• Establish a retirement investment committee:  This committee should meet regularly to discuss retirement plan policy, features and design; investment products, including fees, performance, changes in policy and new products being delivered to the marketplace; and regulatory changes, along with recordkeeping and plan operation features.
  • Create a communication and education strategy:  Education materials should include information on enrollment, investment and plan distributions. General financial education like budgeting, taking out a mortgage and how to buy a car may also help remove the temptation to use retirement assets for non-retirement items or purchases. Develop a way to explain the retirement plan options through various life stages, using online interactive calculators or videos to make them relevant and interesting for participants. Additionally, leveraging technology to evaluate events and preparing for in-person education (for example, creating a “what retirement means and how to do it” seminar that would provide information for those preparing for retirement), would be beneficial.
  • Monitor and benchmark:  State law may require plan sponsors to compare fees for plan operations and/or completely bid retirement services and investment options every three to five years. In the last 10 years, the costs of investments and services have been reduced by 50 percent or more. The retirement committee needs to actively be looking at ways to benefit their employees. They should ask their adviser about new trends happening in the marketplace and define how employees will benefit from new products, services, or technology. There are many advisers that have expertise in the public DB/DC market that can guide you through the review and selection process. Hiring the right one can bring professional help and information for the committee to make the right decisions.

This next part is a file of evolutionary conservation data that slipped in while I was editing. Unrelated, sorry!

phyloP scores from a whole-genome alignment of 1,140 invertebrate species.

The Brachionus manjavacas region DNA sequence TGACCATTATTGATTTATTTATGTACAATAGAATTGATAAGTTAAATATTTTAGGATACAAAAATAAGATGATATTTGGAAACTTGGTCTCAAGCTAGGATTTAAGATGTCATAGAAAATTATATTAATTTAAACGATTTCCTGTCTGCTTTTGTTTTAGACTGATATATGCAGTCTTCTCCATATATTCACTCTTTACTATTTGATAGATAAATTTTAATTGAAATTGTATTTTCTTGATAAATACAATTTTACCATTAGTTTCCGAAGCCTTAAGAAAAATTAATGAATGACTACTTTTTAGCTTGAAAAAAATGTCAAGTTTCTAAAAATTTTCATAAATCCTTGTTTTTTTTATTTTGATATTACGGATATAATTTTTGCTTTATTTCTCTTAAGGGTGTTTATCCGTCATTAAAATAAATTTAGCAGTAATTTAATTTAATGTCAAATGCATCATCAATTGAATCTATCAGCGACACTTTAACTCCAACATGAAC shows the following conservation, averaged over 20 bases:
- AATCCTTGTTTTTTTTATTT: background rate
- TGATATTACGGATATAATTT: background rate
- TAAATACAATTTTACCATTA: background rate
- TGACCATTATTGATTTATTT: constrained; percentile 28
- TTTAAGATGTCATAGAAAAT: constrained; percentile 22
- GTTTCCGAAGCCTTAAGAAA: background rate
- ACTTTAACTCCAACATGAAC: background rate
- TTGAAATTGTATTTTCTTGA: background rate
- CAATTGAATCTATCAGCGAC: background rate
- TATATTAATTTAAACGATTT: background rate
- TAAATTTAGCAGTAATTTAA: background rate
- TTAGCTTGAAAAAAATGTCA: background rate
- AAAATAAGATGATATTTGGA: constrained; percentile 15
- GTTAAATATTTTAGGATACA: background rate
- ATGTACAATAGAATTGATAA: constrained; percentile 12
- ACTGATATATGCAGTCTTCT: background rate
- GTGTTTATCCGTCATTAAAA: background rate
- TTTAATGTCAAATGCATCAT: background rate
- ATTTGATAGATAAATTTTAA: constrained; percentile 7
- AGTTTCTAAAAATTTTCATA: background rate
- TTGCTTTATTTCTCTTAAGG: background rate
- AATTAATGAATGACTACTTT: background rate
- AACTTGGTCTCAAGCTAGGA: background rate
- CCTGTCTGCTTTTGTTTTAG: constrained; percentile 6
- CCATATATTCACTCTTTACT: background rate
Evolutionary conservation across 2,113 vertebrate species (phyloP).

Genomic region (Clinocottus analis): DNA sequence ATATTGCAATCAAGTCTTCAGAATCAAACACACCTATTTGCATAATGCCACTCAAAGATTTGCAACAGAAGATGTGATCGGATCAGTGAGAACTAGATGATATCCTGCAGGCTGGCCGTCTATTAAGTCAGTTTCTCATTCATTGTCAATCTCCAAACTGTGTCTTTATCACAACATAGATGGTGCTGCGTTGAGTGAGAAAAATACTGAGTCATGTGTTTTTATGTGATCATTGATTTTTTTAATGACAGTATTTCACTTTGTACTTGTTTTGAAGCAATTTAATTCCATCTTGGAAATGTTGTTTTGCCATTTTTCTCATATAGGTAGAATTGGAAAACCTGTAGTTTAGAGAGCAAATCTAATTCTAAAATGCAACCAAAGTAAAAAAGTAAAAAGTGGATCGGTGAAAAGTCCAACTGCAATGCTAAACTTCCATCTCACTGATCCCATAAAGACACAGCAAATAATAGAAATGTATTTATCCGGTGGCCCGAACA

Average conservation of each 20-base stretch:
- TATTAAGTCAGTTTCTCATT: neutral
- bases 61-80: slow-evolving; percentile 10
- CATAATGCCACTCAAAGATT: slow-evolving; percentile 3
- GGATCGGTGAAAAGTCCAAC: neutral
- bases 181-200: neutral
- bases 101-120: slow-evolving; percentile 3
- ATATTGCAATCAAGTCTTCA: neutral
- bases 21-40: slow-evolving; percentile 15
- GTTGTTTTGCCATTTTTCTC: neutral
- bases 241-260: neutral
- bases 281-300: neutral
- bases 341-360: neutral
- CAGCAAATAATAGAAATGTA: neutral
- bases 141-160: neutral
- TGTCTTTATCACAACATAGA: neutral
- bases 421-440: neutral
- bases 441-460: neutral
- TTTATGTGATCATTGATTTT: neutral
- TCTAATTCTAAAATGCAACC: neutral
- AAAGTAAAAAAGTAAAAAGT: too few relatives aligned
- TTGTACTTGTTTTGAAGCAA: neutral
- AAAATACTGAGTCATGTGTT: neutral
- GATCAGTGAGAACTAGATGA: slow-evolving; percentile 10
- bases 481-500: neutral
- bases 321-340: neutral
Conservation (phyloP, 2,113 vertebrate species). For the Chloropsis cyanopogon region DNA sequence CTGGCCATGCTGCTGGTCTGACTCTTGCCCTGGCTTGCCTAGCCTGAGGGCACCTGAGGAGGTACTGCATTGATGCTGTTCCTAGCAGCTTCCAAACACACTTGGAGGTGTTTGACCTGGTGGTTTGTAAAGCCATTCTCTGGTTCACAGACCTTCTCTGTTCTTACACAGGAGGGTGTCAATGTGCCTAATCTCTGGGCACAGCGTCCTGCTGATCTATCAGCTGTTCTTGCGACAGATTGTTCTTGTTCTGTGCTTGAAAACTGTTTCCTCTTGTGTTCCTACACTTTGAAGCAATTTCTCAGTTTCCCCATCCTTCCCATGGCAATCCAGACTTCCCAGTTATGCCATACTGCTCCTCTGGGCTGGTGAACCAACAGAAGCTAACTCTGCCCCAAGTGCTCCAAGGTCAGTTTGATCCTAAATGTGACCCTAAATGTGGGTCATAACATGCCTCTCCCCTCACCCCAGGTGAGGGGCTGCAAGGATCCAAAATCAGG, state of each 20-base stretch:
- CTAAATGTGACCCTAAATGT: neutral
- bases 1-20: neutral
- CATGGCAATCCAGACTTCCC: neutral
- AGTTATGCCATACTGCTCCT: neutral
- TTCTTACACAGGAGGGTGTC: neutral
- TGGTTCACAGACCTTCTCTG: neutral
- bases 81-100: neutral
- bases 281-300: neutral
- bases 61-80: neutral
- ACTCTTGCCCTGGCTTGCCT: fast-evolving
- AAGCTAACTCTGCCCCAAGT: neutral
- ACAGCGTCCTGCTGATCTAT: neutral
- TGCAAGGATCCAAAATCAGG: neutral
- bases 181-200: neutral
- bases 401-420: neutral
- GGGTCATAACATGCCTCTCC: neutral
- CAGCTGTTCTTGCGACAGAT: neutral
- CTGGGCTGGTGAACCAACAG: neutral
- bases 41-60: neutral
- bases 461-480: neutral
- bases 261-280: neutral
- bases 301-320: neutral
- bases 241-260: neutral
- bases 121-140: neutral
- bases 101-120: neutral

In an evolving environment, change is sometimes hard. Whether change is regulatory, technology related or just the right thing to do, developing a plan to implement and identify positive benefits will help guide an organization through the changes and lead to the right outcome.

 

Troy Dryer is Vice President of Business Development at Investment Provider Xchange (IPX), a single-source end-to-end solution for providers in the 403(b) and 457(b) plan markets. He has more than 25 years of experience in the retirement plan industry, serving in various management, sales, client relationship management and product leadership roles.